the fictional aspect of text. Still about Placement, the writer chooses to fill the Placement with
three thematic pronouns in relation to both: the narrator and secondary character. This
strategy satisfies another semantic category of that element, orienting to the characters.
Em um belo domingo, [eu] estava caminhando na praia e [eu] vi que algumas pessoas estavam
jogando bola perto de uma barraca. Uma garota que andava em minha direção não percebeu que seria
atingida por uma bola. [Eu] Corri até onde ela estava e [eu] consegui evitar que ela fosse atingida.
No momento [eu] achei aquilo tudo normal (...)
“On a beautiful Sunday, I was walking on the beach and I saw some people playing soccer near a
restaurant. A girl who walked towards me didn’t realize that she would be hit by the ball. I ran until the place she
was and I got to avoid that she would be hit.
In that moment, I thought everything normal (…)”
It was noticed that to orient to narrator, all occurrences are ellipsed. In Portuguese
language, the elliptical subject is unmarked. But when the writer orients to the secondary
character, the subject is not anymore elliptical. The writer uses a nominal group, accompanied
by a ranked clause to functioning as defining - A girl who walked towards me.
There is ellipsis of the pronoun referred to secondary character only when new
element emerges: the Description of Character.
Era branca, olhos verdes e olhos castanhos.
“[She] was a white girl, green eyes and brown hair”
The rhematic adjective group - Normal - strengthens the whole aspect of inertial state
of affairs that can be presented in Placement, already pointing to the semantics category of
habitude, which, however, will be amended by the Initiating Event.
As expected, to start the Initiating Event, the narrator arises himself in thematic
position. This choice seems to ensure the agency of actions by the narrator, and seems also
ensure the "agency" of feelings. That is so very reasonable, justifying the secondary character
role, the existence of the secondary character is enough by itself, being not necessary that
he/she involves more effectively.
To contribute further to that subordination, it is possible to see that, when placed in thematic
position, the secondary character is participating of relational processes and the relative (que)
works as a substitute for captivating gaze and smile, that it is nothing more than a meronymy,
which attributes agency to the body gestures of the girl, not to the girl.
Ela possuía um olhar e um sorriso contagiante, que despertou em mim uma grande admiração
“She had a captivating gaze and smile, that made me feel great admiration for her.”
First, I noticed that many non-dated forms in Placement: they defining the time of
reported events, but without set time markings - which continue the line established by the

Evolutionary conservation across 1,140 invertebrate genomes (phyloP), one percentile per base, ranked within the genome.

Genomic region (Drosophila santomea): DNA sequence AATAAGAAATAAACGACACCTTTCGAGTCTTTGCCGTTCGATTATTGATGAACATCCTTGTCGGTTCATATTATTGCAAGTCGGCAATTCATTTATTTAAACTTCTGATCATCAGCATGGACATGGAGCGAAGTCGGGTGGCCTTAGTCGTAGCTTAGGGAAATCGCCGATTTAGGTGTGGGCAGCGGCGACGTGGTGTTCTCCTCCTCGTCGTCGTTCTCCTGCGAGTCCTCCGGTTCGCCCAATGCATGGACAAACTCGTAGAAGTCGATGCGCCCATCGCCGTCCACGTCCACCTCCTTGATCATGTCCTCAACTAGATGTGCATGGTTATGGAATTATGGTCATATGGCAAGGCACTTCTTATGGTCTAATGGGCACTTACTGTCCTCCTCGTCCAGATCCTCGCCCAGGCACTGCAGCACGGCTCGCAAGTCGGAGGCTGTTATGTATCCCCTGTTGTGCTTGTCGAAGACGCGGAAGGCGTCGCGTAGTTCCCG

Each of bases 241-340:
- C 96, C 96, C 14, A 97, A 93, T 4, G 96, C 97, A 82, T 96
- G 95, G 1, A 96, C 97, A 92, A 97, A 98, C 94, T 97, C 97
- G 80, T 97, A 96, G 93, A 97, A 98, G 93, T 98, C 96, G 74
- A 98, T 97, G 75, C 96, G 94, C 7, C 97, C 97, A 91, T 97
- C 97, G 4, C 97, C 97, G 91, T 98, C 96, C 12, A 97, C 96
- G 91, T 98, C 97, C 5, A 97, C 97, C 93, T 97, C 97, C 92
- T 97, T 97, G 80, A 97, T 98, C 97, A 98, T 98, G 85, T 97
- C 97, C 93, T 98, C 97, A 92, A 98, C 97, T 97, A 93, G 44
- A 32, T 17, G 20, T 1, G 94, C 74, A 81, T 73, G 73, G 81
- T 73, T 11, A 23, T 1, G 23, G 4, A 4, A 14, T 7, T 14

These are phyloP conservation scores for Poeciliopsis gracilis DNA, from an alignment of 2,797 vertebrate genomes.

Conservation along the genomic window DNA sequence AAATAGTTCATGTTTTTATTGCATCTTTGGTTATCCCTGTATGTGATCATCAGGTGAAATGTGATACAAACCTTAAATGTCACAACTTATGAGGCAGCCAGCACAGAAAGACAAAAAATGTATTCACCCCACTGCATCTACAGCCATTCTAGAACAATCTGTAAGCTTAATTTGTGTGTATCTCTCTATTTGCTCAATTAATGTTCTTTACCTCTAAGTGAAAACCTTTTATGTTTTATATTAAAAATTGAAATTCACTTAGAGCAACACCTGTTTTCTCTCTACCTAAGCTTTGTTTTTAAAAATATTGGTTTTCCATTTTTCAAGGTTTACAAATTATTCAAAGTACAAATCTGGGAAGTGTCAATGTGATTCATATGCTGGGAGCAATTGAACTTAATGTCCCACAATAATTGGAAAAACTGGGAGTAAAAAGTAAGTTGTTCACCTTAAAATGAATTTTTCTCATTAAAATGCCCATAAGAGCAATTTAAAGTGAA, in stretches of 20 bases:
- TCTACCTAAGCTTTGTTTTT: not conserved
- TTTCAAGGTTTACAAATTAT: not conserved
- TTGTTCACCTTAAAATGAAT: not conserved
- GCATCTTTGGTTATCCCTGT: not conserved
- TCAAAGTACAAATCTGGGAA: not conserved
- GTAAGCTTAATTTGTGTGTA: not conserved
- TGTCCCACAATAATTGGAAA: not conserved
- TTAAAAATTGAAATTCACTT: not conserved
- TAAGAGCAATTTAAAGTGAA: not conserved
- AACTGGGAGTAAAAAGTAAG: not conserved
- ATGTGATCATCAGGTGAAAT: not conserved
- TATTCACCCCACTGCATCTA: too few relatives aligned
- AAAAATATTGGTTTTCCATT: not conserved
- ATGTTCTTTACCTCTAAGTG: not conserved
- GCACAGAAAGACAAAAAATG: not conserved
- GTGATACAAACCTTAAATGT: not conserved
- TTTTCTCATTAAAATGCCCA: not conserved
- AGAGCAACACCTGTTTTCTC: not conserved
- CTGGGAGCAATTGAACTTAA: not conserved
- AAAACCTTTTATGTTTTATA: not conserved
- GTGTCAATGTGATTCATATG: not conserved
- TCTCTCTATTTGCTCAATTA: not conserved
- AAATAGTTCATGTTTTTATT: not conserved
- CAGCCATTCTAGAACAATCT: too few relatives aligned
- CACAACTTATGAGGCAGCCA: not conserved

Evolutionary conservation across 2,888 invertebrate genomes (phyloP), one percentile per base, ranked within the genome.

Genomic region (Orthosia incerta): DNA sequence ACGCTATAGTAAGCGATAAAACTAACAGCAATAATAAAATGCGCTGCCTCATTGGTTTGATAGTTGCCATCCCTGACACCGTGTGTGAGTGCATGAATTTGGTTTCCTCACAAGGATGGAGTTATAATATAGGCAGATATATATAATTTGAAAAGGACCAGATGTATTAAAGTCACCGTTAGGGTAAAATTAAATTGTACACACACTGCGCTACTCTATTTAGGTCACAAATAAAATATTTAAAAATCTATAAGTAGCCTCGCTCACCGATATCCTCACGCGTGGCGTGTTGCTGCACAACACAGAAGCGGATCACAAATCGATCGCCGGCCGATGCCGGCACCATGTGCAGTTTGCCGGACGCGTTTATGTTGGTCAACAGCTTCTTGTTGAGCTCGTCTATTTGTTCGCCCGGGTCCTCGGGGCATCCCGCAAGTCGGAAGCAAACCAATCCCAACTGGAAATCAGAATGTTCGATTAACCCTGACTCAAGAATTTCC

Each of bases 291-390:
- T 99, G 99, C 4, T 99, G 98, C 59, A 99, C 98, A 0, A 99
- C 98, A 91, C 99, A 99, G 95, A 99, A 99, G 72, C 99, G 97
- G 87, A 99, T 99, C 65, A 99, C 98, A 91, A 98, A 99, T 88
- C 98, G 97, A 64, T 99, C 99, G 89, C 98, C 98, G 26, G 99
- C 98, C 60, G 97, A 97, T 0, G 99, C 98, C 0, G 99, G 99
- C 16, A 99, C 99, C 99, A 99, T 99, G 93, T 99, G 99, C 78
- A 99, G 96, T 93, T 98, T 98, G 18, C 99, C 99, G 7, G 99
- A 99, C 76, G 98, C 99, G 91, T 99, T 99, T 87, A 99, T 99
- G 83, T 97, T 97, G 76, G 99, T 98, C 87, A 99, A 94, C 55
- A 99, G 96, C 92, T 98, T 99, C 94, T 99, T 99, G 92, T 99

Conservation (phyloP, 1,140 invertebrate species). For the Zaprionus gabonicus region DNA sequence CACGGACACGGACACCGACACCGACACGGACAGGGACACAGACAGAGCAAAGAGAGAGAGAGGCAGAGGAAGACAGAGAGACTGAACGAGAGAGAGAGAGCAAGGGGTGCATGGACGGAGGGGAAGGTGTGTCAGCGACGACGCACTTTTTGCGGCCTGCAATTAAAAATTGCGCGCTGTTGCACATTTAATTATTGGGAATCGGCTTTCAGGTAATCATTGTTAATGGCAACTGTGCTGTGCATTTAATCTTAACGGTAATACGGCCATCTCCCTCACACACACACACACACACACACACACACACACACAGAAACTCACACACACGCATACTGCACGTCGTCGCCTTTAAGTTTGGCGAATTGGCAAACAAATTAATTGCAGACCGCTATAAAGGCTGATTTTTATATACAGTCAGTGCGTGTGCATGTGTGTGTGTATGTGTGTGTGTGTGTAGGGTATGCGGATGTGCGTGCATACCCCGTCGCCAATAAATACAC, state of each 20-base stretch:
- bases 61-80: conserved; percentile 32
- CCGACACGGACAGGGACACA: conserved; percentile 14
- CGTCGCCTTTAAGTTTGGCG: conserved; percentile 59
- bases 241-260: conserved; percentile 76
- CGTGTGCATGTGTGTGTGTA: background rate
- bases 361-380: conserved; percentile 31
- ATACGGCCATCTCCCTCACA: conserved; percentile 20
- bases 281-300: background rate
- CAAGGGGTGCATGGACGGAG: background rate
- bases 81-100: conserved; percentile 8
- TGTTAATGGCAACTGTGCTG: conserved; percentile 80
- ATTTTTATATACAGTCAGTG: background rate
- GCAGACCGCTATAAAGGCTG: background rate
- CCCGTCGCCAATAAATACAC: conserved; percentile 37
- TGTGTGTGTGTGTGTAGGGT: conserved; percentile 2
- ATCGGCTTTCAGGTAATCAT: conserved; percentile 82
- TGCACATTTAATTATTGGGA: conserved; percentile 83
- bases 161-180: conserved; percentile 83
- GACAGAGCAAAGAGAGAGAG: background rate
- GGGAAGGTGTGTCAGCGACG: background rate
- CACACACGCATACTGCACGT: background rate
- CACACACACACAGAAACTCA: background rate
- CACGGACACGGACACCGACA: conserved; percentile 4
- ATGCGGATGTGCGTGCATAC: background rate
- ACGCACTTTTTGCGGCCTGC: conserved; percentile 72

Theme that begins the text. Furthermore, it was noticed that these circumstantial adjuncts of
time and the presence of paratactic connector suggest that the discourse organization of events
is consistent with its order of occurrence.
In experiential Themes of the text prevails, however, another type of topical element:
the terms are predominant marks that designate participants in the described state of affairs.
Indeed, in this text, there are twenty themes. Of these twenty themes, seventeen in the
participant is represented anthropomorphically.
Also deserved my attention the fact that the subject is often done by an empty lexical
category, nine of seventeen themes are participating in these cases. The presence of coreference chains shows the permanence of related entities concerned as participants in the
various described actions.
In conclusion, it is possible to say that the thematic elements act as first instructions
for activating a series of interpretative procedures. These initial instructions help the reader to
predict the direction of sequences that start, creating expectations for the actions.
It is clear that, to the interpretation of these elements as evidence of the textual
organization, it is necessary the competence of listener / reader: the knowledge that the
speaker has about the prototype of narrative text - and, in particular, the narrative school guides the interpretation and organization of generic structure of the text.
I hope that this thematic analysis has the merit of contributing to rigorous linguistic
grounds of differences not only between the elements of a genre, but between different
genres. The thematic elements, by the meaning that they realize, could be potential indicators
of generic elements of a text.
Butt, D., R. Fahey, S. Feez, S. Spinks & C. Yallop (2000): Using Functional Grammar: An
Explorer’s Guide. 2nd. Ed., Sydney: NCETR-Macquarie University.
Cunha, Celso e Luís F. Lindley Cintra. Nova Gramática do Português Contemporâneo. 17ª
edição. 2002. Edições João Sá da Costa. Lisboa.
Droga, L. & S. Humphrey (2002): Getting Started with Functional Grammar. Berry: Target
Eggins, S. (1994): An Introduction to Systemic Functional Linguistics. London: Pinter
Fries, P. (1995): Themes, Methods of Development, and Texts. In: On Subject and Theme –
A Discourse Functional Perspective. Amsterdam/ Philadelphia: John Benjamins Publishing
Ghadessy, M. (1995): Thematic Development and its Relationship to Registers and Genres.
In: Thematic Development in English Texts. London/ New York: Pinter Publishers.
Gouveia, C. (2006): O que se entende por texto? In: Diversidade Linguística na Escola
Portuguesa: CD2 - Análises e Materiais. Lisboa: Instituto de Linguística Teórica e
Gouveia, C. & L. Bárbara. (2001): Marked or unmarked that is NOT the question, the
question is: Where’s the Theme? In: Direct Papers nº 45, Pontifícia Universidade Católica de
São Paulo, Brazil, and AELSU, University of Liverpool, United Kingdom.
Halliday, M. (2003): An Introduction to Functional Grammar. 3rd ed. Revised by C. M. I. M.
Matthiessen. London: Arnold.
Thompson, G. (1996): Introducing functional grammar. 2nd ed. London: Arnold.